LALA HARKISHEN LAL GAUBA AND M.A. RAHMAN CHUGHTAI
PATRONAGE OF A RICH HINDU FOR A RISING MUSLIM ARTIST
Strange anecdotes about the millionaire
The project of Murraqqa-e-Chughtai was on the anvil. Thee were not enough finances. It was decided to get the prints printed from Germany and the rest of the book here in Lahore. As money was limited, a small press was bought and the two brothers, M.A. Rahman Chughtai and Abdur Raheem Chughtai decided to do the printing themselves. The press was placed in the Chabuk Sawaran house, but there was no electricity. A power connection was not available. A request was sent to Lala Harkishen Lal Gauba, and his Shahdara Power station. A special concession was made for the artist and a power connection given at the house of the artist. A rare event. The book got printed there, and the LIMITED EDITION coveted in the world, was all done there. Certainly Gauba had a regard for artists.
Khalid Latif (Kanaya Lal) Gauba writes about his father:
“Although Lala Harkishen Lal built a palace, he preferred himself to live simply in a very small room in the top storey, which was a combined bedroom, dressing-room, and semi-office. For the decoration of this room he commissioned an artist to travel through Punjab and paint all the most interesting beggars he could find. Nearly a hundred types were painted and amidst these, he lived and did the best part of his work. Asked to explain what all this meant, he would say that there are two reasons for this:- Firstly, every man shorn of his trappings, is no better than a beggar, secondly, he personally started life in comparative poverty and having these portraits around him, he would never forget from where he began.”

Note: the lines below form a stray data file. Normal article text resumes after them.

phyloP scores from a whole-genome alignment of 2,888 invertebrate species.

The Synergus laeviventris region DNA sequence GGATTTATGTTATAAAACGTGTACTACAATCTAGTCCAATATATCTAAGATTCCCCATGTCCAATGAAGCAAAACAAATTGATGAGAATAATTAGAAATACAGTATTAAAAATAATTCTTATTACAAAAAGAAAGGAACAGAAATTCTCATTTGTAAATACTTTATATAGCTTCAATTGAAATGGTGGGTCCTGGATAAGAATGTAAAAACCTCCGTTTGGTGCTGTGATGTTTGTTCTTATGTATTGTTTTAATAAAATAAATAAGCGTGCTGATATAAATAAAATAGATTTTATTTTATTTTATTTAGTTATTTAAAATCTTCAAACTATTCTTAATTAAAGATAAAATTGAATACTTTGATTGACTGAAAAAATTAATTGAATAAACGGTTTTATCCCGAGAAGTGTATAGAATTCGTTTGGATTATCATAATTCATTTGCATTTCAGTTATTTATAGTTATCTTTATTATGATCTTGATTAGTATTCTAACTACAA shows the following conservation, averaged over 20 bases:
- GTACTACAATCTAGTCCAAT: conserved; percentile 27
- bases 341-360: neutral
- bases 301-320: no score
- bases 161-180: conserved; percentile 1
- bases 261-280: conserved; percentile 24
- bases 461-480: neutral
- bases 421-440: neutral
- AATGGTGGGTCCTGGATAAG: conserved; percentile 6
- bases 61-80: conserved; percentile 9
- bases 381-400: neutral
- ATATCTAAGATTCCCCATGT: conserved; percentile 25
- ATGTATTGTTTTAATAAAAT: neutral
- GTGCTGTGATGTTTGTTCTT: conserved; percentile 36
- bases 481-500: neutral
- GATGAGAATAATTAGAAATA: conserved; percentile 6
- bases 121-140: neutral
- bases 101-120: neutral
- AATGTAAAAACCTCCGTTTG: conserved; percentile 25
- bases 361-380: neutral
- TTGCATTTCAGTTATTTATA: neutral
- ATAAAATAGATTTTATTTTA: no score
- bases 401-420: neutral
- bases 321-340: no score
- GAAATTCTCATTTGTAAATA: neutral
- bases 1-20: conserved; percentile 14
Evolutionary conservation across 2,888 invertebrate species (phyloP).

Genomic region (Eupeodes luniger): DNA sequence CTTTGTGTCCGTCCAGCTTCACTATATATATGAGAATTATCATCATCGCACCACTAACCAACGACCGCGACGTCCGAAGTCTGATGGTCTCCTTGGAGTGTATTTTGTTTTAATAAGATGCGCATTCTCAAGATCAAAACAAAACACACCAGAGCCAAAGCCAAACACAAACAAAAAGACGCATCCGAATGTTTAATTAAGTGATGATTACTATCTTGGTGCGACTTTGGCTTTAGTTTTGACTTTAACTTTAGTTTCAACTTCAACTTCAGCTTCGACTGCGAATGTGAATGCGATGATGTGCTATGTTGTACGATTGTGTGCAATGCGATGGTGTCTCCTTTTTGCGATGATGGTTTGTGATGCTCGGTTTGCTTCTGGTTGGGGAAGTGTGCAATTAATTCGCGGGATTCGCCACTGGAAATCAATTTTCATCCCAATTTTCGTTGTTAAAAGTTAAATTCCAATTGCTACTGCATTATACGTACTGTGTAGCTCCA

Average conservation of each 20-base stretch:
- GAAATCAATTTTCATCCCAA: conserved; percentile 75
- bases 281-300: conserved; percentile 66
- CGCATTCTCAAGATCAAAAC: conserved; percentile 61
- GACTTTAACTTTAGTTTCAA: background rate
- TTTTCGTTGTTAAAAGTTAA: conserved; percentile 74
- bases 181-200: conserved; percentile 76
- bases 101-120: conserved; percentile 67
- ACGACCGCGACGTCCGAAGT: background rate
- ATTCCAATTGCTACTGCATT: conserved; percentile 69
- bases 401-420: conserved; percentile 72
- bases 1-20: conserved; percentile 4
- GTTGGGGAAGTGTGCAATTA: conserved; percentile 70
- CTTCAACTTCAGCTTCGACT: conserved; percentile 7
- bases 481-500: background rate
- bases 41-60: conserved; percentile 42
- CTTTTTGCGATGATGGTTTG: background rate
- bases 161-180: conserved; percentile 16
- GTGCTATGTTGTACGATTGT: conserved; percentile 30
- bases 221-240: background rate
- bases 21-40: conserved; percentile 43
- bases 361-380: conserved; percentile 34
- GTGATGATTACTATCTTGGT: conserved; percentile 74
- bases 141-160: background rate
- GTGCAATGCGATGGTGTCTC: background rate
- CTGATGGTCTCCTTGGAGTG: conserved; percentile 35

It would be interesting to know the name of that artist of Lahore who made all these beggar studies for him.
Lala Harkishen died in 1937. M.A. Rahman Chughtai got a set of Murraqqa’s work printed in Austria by Max Jaffe of Vienna. The two works were DESERT IN BOOM and SERENADE (FOR A SONG). It was in 1938 that M.A. Rahman Chughtai was back in Lahore. Some how these two works got into the house of Gauba. As Lal Harkishen died in 1937, it is apparent that these two works were bought by Khalid Lateef Gauba. The proof lies in a letter we received from Bombay, from Khalid Lateef Gauba, after the death of M.A. Rahman Chughtai on 17th January, 1975. The letter said:
“I am very sorry to hear about the death of your father (MARC), who in the East had a position and esteem akin to Picasso in the West.”
Thank you Gauba family!